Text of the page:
Gleick also recounts the relationship between Turing and Shannon:
In 1943 the English mathematician and code breaker Alan Turing visited Bell Labs on a cryptographic mission and met Shannon sometimes over lunch, where they traded speculation on the future of artificial thinking machines. (“ Shannon wants to feed not just data to a Brain, but cultural things!” Turing exclaimed. “He wants to play music to it!”)
Commenting on vitality of information, Gleick writes:
(Information) pervades the sciences from top to bottom, transforming every branch of knowledge. Information theory began as a bridge from mathematics to electrical engineering and from there to computing. … Now even biology has become an information science, a subject of messages, instructions, and code. Genes encapsulate information and enable procedures for reading it in and writing it out. Life spreads by networking. The body itself is an information processor. Memory resides not just in brains but in every cell. No wonder genetics bloomed along with information theory. DNA is the quintessential information molecule, the most advanced message processor at the cellular level— an alphabet and a code, 6 billion bits to form a human being. “What lies at the heart of every living thing is not a fire, not warm breath, not a ‘spark of life,’” declares the evolutionary theorist Richard Dawkins. “It is information, words, instructions.… If you want to understand life, don’t think about vibrant, throbbing gels and oozes, think about information technology.” The cells of an organism are nodes in a richly interwoven communications network, transmitting and receiving, coding and decoding. Evolution itself embodies an ongoing exchange of information between organism and environment.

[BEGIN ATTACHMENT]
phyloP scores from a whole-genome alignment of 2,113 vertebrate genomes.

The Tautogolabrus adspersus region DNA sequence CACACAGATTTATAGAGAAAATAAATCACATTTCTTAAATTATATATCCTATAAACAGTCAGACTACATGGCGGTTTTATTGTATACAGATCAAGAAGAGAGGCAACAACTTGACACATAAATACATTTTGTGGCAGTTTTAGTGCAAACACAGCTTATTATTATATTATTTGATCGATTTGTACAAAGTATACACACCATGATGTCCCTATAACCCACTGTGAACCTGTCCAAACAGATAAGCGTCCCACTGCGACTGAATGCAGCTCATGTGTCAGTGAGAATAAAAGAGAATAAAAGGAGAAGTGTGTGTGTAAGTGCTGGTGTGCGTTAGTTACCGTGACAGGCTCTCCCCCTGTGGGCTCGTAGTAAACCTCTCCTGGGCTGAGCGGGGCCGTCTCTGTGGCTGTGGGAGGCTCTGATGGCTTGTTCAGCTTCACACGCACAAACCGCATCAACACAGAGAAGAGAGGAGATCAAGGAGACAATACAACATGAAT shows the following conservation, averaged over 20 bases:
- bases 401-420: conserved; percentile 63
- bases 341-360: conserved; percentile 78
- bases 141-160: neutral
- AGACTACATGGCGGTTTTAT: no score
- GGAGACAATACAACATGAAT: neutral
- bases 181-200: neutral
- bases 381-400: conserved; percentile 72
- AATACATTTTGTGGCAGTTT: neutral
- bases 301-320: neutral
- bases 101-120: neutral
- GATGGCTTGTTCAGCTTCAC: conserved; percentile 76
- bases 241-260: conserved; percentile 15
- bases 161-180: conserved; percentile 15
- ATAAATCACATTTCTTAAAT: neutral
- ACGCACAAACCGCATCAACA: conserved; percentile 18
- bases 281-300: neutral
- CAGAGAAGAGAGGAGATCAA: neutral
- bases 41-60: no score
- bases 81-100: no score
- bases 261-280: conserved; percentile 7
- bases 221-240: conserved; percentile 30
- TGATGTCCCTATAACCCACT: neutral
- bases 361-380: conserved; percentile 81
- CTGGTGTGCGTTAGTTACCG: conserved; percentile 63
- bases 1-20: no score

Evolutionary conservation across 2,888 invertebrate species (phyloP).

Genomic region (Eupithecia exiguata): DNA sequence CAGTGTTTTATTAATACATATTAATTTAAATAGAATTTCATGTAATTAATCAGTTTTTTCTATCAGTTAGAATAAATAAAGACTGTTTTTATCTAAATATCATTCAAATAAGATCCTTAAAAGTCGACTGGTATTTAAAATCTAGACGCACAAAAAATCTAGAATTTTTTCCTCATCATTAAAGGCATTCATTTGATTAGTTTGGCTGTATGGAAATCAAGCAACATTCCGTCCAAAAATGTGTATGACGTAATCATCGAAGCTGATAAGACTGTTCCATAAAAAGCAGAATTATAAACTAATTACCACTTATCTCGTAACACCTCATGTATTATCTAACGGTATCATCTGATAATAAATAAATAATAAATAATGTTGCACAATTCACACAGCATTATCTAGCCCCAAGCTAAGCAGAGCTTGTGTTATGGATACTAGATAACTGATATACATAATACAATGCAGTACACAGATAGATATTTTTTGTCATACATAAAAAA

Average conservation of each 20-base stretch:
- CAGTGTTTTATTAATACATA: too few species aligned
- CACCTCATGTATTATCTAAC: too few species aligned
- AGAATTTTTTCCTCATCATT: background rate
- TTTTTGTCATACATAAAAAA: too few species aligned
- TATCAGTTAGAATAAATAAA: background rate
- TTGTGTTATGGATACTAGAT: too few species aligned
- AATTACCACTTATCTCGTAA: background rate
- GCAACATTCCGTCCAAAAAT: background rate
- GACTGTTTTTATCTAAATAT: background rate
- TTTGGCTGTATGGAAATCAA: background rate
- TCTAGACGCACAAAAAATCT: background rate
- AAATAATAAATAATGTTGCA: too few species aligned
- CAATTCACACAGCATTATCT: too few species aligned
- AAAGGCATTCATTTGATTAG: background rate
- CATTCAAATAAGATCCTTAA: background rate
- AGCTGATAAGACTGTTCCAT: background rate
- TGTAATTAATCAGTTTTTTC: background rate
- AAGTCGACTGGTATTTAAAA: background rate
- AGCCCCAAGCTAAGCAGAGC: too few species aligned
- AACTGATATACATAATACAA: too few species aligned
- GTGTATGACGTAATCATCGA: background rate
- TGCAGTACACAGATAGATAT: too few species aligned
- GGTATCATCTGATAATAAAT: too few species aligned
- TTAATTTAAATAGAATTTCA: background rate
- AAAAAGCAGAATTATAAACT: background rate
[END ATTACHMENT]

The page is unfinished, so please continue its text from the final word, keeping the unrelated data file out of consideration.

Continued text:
The bit is the very core of the information age.
The bit is a fundamental particle of a different sort: not just tiny but abstract— a binary digit, a flip-flop, a yes-or-no. It is insubstantial, yet as scientists finally come to understand information, they wonder whether it may be primary: more fundamental than matter itself. They suggest that the bit is the irreducible kernel and that information forms the very core of existence.
In the words of John Archibald Wheeler, the last surviving collaborator of both Einstein and Bohr, information gives rise to “every it— every particle, every field of force, even the spacetime continuum itself.”